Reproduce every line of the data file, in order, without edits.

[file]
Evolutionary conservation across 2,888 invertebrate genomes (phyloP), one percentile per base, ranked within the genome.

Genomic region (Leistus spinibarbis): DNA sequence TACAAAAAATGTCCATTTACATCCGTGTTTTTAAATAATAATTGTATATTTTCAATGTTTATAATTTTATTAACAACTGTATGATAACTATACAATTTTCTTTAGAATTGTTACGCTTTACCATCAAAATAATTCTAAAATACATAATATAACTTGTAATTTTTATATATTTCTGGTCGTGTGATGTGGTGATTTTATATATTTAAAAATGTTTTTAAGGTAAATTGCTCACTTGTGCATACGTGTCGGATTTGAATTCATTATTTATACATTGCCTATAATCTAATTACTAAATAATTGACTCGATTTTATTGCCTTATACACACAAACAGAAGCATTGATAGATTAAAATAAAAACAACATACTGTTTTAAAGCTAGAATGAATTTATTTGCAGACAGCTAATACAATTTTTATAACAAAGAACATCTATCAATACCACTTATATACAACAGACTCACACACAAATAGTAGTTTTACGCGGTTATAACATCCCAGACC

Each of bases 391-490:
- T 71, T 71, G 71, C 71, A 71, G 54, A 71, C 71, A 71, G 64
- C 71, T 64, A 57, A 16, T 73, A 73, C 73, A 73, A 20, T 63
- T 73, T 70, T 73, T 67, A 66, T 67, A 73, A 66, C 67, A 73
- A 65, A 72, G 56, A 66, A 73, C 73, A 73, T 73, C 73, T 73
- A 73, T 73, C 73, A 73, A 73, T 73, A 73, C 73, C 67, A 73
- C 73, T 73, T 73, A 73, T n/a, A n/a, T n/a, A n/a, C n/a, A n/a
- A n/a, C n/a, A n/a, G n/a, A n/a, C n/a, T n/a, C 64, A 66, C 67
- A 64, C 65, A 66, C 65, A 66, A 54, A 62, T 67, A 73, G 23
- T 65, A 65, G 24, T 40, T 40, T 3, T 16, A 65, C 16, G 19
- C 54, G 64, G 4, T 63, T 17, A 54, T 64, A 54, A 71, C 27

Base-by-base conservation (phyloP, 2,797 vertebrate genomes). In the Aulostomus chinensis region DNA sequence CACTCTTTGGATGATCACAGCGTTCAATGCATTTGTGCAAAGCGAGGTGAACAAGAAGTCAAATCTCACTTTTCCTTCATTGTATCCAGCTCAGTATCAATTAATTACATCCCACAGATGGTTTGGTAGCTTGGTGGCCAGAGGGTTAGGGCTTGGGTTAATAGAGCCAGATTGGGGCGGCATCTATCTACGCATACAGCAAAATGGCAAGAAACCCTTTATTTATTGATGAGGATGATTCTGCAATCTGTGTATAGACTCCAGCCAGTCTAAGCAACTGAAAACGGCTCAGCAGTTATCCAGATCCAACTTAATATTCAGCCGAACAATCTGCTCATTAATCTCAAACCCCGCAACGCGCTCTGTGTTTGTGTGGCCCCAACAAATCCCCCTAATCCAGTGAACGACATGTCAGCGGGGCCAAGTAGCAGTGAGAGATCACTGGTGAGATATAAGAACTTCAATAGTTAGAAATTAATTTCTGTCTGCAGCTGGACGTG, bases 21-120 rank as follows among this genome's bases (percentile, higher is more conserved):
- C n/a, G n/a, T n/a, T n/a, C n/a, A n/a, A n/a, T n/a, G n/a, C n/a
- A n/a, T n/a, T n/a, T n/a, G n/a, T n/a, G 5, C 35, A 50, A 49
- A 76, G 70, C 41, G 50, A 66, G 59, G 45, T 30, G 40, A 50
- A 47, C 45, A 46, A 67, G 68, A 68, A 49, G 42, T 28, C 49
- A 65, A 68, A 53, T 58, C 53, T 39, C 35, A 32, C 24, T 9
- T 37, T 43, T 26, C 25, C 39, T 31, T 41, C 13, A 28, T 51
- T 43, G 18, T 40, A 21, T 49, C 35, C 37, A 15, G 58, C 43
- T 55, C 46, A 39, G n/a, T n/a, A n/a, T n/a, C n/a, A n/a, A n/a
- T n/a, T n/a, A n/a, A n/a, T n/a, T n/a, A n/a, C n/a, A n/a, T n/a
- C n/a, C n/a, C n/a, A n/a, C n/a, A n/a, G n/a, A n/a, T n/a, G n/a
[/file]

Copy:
Evolutionary conservation across 2,888 invertebrate genomes (phyloP), one percentile per base, ranked within the genome.

Genomic region (Leistus spinibarbis): DNA sequence TACAAAAAATGTCCATTTACATCCGTGTTTTTAAATAATAATTGTATATTTTCAATGTTTATAATTTTATTAACAACTGTATGATAACTATACAATTTTCTTTAGAATTGTTACGCTTTACCATCAAAATAATTCTAAAATACATAATATAACTTGTAATTTTTATATATTTCTGGTCGTGTGATGTGGTGATTTTATATATTTAAAAATGTTTTTAAGGTAAATTGCTCACTTGTGCATACGTGTCGGATTTGAATTCATTATTTATACATTGCCTATAATCTAATTACTAAATAATTGACTCGATTTTATTGCCTTATACACACAAACAGAAGCATTGATAGATTAAAATAAAAACAACATACTGTTTTAAAGCTAGAATGAATTTATTTGCAGACAGCTAATACAATTTTTATAACAAAGAACATCTATCAATACCACTTATATACAACAGACTCACACACAAATAGTAGTTTTACGCGGTTATAACATCCCAGACC

Each of bases 391-490:
- T 71, T 71, G 71, C 71, A 71, G 54, A 71, C 71, A 71, G 64
- C 71, T 64, A 57, A 16, T 73, A 73, C 73, A 73, A 20, T 63
- T 73, T 70, T 73, T 67, A 66, T 67, A 73, A 66, C 67, A 73
- A 65, A 72, G 56, A 66, A 73, C 73, A 73, T 73, C 73, T 73
- A 73, T 73, C 73, A 73, A 73, T 73, A 73, C 73, C 67, A 73
- C 73, T 73, T 73, A 73, T n/a, A n/a, T n/a, A n/a, C n/a, A n/a
- A n/a, C n/a, A n/a, G n/a, A n/a, C n/a, T n/a, C 64, A 66, C 67
- A 64, C 65, A 66, C 65, A 66, A 54, A 62, T 67, A 73, G 23
- T 65, A 65, G 24, T 40, T 40, T 3, T 16, A 65, C 16, G 19
- C 54, G 64, G 4, T 63, T 17, A 54, T 64, A 54, A 71, C 27

Base-by-base conservation (phyloP, 2,797 vertebrate genomes). In the Aulostomus chinensis region DNA sequence CACTCTTTGGATGATCACAGCGTTCAATGCATTTGTGCAAAGCGAGGTGAACAAGAAGTCAAATCTCACTTTTCCTTCATTGTATCCAGCTCAGTATCAATTAATTACATCCCACAGATGGTTTGGTAGCTTGGTGGCCAGAGGGTTAGGGCTTGGGTTAATAGAGCCAGATTGGGGCGGCATCTATCTACGCATACAGCAAAATGGCAAGAAACCCTTTATTTATTGATGAGGATGATTCTGCAATCTGTGTATAGACTCCAGCCAGTCTAAGCAACTGAAAACGGCTCAGCAGTTATCCAGATCCAACTTAATATTCAGCCGAACAATCTGCTCATTAATCTCAAACCCCGCAACGCGCTCTGTGTTTGTGTGGCCCCAACAAATCCCCCTAATCCAGTGAACGACATGTCAGCGGGGCCAAGTAGCAGTGAGAGATCACTGGTGAGATATAAGAACTTCAATAGTTAGAAATTAATTTCTGTCTGCAGCTGGACGTG, bases 21-120 rank as follows among this genome's bases (percentile, higher is more conserved):
- C n/a, G n/a, T n/a, T n/a, C n/a, A n/a, A n/a, T n/a, G n/a, C n/a
- A n/a, T n/a, T n/a, T n/a, G n/a, T n/a, G 5, C 35, A 50, A 49
- A 76, G 70, C 41, G 50, A 66, G 59, G 45, T 30, G 40, A 50
- A 47, C 45, A 46, A 67, G 68, A 68, A 49, G 42, T 28, C 49
- A 65, A 68, A 53, T 58, C 53, T 39, C 35, A 32, C 24, T 9
- T 37, T 43, T 26, C 25, C 39, T 31, T 41, C 13, A 28, T 51
- T 43, G 18, T 40, A 21, T 49, C 35, C 37, A 15, G 58, C 43
- T 55, C 46, A 39, G n/a, T n/a, A n/a, T n/a, C n/a, A n/a, A n/a
- T n/a, T n/a, A n/a, A n/a, T n/a, T n/a, A n/a, C n/a, A n/a, T n/a
- C n/a, C n/a, C n/a, A n/a, C n/a, A n/a, G n/a, A n/a, T n/a, G n/a